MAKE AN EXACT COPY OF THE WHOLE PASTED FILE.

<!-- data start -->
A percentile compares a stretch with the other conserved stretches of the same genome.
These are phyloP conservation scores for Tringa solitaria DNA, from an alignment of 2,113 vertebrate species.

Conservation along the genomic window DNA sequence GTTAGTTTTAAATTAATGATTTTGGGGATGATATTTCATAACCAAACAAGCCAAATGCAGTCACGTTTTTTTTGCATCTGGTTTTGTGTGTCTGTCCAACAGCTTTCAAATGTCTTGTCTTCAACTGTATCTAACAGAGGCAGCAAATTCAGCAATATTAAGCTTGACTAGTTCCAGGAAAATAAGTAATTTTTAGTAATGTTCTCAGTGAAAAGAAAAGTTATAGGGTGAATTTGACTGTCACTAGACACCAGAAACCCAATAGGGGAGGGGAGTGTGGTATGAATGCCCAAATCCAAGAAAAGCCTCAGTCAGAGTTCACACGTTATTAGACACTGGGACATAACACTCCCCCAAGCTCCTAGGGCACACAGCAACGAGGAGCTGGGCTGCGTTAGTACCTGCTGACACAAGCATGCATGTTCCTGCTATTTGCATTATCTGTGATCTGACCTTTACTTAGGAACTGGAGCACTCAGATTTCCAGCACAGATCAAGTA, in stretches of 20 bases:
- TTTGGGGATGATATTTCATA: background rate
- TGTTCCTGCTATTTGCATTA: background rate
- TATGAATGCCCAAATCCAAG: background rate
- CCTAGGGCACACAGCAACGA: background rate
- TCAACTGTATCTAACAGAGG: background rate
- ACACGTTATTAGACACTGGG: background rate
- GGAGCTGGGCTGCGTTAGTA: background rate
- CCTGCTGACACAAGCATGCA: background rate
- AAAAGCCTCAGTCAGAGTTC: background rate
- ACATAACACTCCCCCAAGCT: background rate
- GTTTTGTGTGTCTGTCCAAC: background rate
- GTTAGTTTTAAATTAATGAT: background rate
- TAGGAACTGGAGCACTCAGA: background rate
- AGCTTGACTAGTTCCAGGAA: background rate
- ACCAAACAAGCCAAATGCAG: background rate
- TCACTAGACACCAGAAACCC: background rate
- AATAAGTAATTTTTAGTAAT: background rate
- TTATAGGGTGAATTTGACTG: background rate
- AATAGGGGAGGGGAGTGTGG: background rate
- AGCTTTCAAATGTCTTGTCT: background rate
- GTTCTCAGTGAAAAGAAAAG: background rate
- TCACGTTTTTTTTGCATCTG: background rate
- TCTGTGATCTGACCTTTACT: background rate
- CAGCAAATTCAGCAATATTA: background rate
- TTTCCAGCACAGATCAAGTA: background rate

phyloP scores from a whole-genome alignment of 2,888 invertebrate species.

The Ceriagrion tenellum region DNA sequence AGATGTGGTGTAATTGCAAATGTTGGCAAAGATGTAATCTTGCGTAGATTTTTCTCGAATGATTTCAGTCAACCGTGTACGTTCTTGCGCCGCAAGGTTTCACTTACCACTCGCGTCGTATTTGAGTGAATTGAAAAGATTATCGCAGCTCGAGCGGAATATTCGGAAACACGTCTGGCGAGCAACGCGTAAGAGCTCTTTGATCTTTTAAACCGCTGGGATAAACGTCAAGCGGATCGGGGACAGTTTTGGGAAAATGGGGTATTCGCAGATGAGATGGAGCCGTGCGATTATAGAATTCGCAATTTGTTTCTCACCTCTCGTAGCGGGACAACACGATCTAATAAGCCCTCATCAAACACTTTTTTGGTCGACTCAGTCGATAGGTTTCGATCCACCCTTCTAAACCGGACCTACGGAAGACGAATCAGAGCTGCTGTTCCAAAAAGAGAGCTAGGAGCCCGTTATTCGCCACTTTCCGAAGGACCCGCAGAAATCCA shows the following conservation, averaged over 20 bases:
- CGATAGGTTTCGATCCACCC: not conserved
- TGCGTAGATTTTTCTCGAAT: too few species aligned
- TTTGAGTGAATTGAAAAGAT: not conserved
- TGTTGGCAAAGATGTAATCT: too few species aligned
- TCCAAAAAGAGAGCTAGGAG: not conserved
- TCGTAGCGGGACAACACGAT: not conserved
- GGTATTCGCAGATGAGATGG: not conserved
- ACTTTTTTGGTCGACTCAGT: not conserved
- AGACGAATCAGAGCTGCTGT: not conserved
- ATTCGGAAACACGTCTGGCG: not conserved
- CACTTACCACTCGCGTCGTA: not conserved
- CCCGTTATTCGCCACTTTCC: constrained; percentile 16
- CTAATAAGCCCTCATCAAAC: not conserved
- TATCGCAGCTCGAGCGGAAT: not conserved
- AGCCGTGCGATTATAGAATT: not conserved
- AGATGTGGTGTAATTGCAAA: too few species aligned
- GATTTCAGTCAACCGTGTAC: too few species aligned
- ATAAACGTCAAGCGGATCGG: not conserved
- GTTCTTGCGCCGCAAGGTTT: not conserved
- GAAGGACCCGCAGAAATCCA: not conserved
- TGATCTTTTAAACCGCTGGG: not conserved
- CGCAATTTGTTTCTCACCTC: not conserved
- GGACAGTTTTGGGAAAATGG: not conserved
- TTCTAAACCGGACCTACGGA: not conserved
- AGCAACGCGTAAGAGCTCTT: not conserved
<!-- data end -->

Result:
A percentile compares a stretch with the other conserved stretches of the same genome.
These are phyloP conservation scores for Tringa solitaria DNA, from an alignment of 2,113 vertebrate species.

Conservation along the genomic window DNA sequence GTTAGTTTTAAATTAATGATTTTGGGGATGATATTTCATAACCAAACAAGCCAAATGCAGTCACGTTTTTTTTGCATCTGGTTTTGTGTGTCTGTCCAACAGCTTTCAAATGTCTTGTCTTCAACTGTATCTAACAGAGGCAGCAAATTCAGCAATATTAAGCTTGACTAGTTCCAGGAAAATAAGTAATTTTTAGTAATGTTCTCAGTGAAAAGAAAAGTTATAGGGTGAATTTGACTGTCACTAGACACCAGAAACCCAATAGGGGAGGGGAGTGTGGTATGAATGCCCAAATCCAAGAAAAGCCTCAGTCAGAGTTCACACGTTATTAGACACTGGGACATAACACTCCCCCAAGCTCCTAGGGCACACAGCAACGAGGAGCTGGGCTGCGTTAGTACCTGCTGACACAAGCATGCATGTTCCTGCTATTTGCATTATCTGTGATCTGACCTTTACTTAGGAACTGGAGCACTCAGATTTCCAGCACAGATCAAGTA, in stretches of 20 bases:
- TTTGGGGATGATATTTCATA: background rate
- TGTTCCTGCTATTTGCATTA: background rate
- TATGAATGCCCAAATCCAAG: background rate
- CCTAGGGCACACAGCAACGA: background rate
- TCAACTGTATCTAACAGAGG: background rate
- ACACGTTATTAGACACTGGG: background rate
- GGAGCTGGGCTGCGTTAGTA: background rate
- CCTGCTGACACAAGCATGCA: background rate
- AAAAGCCTCAGTCAGAGTTC: background rate
- ACATAACACTCCCCCAAGCT: background rate
- GTTTTGTGTGTCTGTCCAAC: background rate
- GTTAGTTTTAAATTAATGAT: background rate
- TAGGAACTGGAGCACTCAGA: background rate
- AGCTTGACTAGTTCCAGGAA: background rate
- ACCAAACAAGCCAAATGCAG: background rate
- TCACTAGACACCAGAAACCC: background rate
- AATAAGTAATTTTTAGTAAT: background rate
- TTATAGGGTGAATTTGACTG: background rate
- AATAGGGGAGGGGAGTGTGG: background rate
- AGCTTTCAAATGTCTTGTCT: background rate
- GTTCTCAGTGAAAAGAAAAG: background rate
- TCACGTTTTTTTTGCATCTG: background rate
- TCTGTGATCTGACCTTTACT: background rate
- CAGCAAATTCAGCAATATTA: background rate
- TTTCCAGCACAGATCAAGTA: background rate

phyloP scores from a whole-genome alignment of 2,888 invertebrate species.

The Ceriagrion tenellum region DNA sequence AGATGTGGTGTAATTGCAAATGTTGGCAAAGATGTAATCTTGCGTAGATTTTTCTCGAATGATTTCAGTCAACCGTGTACGTTCTTGCGCCGCAAGGTTTCACTTACCACTCGCGTCGTATTTGAGTGAATTGAAAAGATTATCGCAGCTCGAGCGGAATATTCGGAAACACGTCTGGCGAGCAACGCGTAAGAGCTCTTTGATCTTTTAAACCGCTGGGATAAACGTCAAGCGGATCGGGGACAGTTTTGGGAAAATGGGGTATTCGCAGATGAGATGGAGCCGTGCGATTATAGAATTCGCAATTTGTTTCTCACCTCTCGTAGCGGGACAACACGATCTAATAAGCCCTCATCAAACACTTTTTTGGTCGACTCAGTCGATAGGTTTCGATCCACCCTTCTAAACCGGACCTACGGAAGACGAATCAGAGCTGCTGTTCCAAAAAGAGAGCTAGGAGCCCGTTATTCGCCACTTTCCGAAGGACCCGCAGAAATCCA shows the following conservation, averaged over 20 bases:
- CGATAGGTTTCGATCCACCC: not conserved
- TGCGTAGATTTTTCTCGAAT: too few species aligned
- TTTGAGTGAATTGAAAAGAT: not conserved
- TGTTGGCAAAGATGTAATCT: too few species aligned
- TCCAAAAAGAGAGCTAGGAG: not conserved
- TCGTAGCGGGACAACACGAT: not conserved
- GGTATTCGCAGATGAGATGG: not conserved
- ACTTTTTTGGTCGACTCAGT: not conserved
- AGACGAATCAGAGCTGCTGT: not conserved
- ATTCGGAAACACGTCTGGCG: not conserved
- CACTTACCACTCGCGTCGTA: not conserved
- CCCGTTATTCGCCACTTTCC: constrained; percentile 16
- CTAATAAGCCCTCATCAAAC: not conserved
- TATCGCAGCTCGAGCGGAAT: not conserved
- AGCCGTGCGATTATAGAATT: not conserved
- AGATGTGGTGTAATTGCAAA: too few species aligned
- GATTTCAGTCAACCGTGTAC: too few species aligned
- ATAAACGTCAAGCGGATCGG: not conserved
- GTTCTTGCGCCGCAAGGTTT: not conserved
- GAAGGACCCGCAGAAATCCA: not conserved
- TGATCTTTTAAACCGCTGGG: not conserved
- CGCAATTTGTTTCTCACCTC: not conserved
- GGACAGTTTTGGGAAAATGG: not conserved
- TTCTAAACCGGACCTACGGA: not conserved
- AGCAACGCGTAAGAGCTCTT: not conserved